While tax-funded vouchers, education/scholarship tax credits, and charter schools introduce sorely-needed competition into schooling, they have at least four serious flaws which suggest they are more of a curse than a blessing.
(The following critique speaks to vouchers, but when all the camouflage is removed, the drawbacks of vouchers are also inherent in universal tax credits, refundable tax credits, scholarship tax credits, and charter schools.)
1. Vouchers spread the dependency attitude to independent families currently paying for their children's education.
2. Vouchers obscure the difference between parents who are willing to sacrifice to send their children to a private school and those who are unwilling to sacrifice. This means private schools will lower their standards of who gets in.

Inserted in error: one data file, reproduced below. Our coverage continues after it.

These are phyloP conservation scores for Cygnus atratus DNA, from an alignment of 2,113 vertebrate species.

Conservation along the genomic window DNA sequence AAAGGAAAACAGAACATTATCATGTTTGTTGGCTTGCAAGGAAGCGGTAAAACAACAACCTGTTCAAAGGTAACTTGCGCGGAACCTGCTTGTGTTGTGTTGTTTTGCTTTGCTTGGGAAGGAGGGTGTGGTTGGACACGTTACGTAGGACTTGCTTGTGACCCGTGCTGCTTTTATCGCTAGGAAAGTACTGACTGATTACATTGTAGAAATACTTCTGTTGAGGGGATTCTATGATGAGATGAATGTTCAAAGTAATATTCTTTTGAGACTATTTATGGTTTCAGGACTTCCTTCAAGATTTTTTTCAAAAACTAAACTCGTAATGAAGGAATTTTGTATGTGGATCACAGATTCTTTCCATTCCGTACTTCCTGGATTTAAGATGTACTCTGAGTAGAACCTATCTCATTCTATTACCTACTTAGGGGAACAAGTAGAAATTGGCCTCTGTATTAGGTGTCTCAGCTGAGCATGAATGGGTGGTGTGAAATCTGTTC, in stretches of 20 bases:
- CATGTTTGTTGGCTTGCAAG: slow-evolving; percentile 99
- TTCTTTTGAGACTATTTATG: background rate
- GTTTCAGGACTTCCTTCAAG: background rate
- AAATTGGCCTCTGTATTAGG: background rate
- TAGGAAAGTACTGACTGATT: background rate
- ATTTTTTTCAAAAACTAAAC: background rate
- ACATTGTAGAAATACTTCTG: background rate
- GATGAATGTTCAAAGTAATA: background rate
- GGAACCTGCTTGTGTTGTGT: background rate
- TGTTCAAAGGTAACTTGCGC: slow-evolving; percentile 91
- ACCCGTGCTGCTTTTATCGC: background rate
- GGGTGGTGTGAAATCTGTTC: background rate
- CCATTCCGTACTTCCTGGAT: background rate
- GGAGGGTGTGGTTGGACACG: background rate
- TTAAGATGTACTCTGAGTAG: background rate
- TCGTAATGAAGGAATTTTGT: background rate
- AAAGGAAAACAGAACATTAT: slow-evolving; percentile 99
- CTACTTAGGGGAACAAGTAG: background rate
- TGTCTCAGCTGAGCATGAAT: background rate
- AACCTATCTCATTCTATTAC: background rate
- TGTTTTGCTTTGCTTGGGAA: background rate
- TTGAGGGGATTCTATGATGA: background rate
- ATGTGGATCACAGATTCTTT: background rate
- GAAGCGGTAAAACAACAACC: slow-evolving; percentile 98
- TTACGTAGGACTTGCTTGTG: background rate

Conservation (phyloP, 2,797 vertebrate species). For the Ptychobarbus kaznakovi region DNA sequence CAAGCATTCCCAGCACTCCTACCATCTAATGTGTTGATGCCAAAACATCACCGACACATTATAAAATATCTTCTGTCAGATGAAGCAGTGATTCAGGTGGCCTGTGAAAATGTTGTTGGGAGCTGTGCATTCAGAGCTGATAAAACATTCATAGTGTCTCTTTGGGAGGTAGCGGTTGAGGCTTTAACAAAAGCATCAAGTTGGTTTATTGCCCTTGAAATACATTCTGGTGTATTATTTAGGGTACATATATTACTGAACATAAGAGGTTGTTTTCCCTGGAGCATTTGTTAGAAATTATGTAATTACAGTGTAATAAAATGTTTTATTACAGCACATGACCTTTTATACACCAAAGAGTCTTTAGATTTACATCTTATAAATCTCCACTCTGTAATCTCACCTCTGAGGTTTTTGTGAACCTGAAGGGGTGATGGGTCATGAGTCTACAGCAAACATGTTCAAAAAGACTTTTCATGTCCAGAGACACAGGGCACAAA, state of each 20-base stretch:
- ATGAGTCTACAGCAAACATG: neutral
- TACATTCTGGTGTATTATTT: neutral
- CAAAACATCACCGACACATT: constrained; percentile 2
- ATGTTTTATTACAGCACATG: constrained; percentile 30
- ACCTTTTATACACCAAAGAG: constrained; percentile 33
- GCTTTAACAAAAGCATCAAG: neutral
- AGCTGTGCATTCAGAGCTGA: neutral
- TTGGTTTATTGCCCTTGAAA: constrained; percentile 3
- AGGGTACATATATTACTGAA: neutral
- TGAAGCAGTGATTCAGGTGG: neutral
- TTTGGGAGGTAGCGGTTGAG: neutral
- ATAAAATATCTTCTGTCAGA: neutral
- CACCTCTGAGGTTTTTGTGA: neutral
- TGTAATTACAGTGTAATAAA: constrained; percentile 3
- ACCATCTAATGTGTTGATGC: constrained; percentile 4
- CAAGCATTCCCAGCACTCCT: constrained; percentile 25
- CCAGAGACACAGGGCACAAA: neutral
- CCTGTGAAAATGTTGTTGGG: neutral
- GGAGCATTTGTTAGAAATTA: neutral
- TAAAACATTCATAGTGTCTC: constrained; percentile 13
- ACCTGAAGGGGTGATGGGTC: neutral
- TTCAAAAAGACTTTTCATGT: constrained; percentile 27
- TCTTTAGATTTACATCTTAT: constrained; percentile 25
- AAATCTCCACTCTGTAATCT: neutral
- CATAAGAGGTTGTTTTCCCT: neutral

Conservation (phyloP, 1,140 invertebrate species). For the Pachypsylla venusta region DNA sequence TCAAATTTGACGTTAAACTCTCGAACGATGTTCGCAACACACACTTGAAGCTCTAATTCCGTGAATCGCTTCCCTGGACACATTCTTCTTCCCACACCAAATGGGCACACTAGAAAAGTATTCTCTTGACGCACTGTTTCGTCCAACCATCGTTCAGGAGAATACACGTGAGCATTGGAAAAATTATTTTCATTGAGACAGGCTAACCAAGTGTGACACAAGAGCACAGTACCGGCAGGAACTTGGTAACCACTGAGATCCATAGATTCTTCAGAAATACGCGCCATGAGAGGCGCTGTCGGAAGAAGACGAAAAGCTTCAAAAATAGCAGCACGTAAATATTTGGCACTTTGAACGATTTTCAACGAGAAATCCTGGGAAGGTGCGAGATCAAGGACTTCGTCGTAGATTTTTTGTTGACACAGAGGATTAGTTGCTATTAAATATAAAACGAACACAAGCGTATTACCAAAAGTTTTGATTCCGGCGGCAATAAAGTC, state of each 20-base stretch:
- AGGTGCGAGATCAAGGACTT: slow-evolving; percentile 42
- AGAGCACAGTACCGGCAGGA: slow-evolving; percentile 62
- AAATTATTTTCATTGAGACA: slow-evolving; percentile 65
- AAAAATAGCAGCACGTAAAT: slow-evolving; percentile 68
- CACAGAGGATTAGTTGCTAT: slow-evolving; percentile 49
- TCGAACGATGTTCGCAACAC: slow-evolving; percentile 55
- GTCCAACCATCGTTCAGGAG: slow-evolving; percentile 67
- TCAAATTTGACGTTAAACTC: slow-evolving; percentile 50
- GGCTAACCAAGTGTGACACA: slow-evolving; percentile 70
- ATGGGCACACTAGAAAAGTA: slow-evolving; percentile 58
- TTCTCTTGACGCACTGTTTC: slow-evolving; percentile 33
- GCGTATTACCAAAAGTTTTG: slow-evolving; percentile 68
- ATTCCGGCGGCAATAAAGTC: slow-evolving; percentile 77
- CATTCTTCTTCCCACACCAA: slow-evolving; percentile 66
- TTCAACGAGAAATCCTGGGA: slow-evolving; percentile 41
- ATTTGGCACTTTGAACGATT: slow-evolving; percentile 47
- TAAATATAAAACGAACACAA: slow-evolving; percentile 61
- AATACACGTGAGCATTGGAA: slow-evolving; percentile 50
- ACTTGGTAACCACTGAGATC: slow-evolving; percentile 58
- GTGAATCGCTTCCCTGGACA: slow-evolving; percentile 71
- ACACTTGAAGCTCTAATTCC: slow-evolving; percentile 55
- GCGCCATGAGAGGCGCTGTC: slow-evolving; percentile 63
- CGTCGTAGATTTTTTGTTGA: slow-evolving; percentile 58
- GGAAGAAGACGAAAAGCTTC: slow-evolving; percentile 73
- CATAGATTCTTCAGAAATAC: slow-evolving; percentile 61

3. By creating a flow of money from the state to private schools, vouchers pave a wide road for additional regulations and controls. "When you reach for the money is when they slip on the handcuffs."
4. Other than expensive prep schools, private and religious schools that refuse to accept the voucher will lose a significant number of their students to voucher-redeeming schools. Many will face the choice of accepting the voucher — and its controls — or going out of business.
We propose interim steps that don't bring families into dependency, nor have the high risk of converting private schools into public school look-alikes.
Here are some ideas that actually roll back government involvement rather than increase it:
· Increase private voucher programs
· Repeal compulsory attendance laws
· Repeal government mandated graduation standards and testing
· Repeal government involvement in tenure
· Repeal government teacher credentialing
There are also links to two beautiful stories that illustrate the risk of vouchers, one about hogs in Georgia and the other about Davy Crockett.
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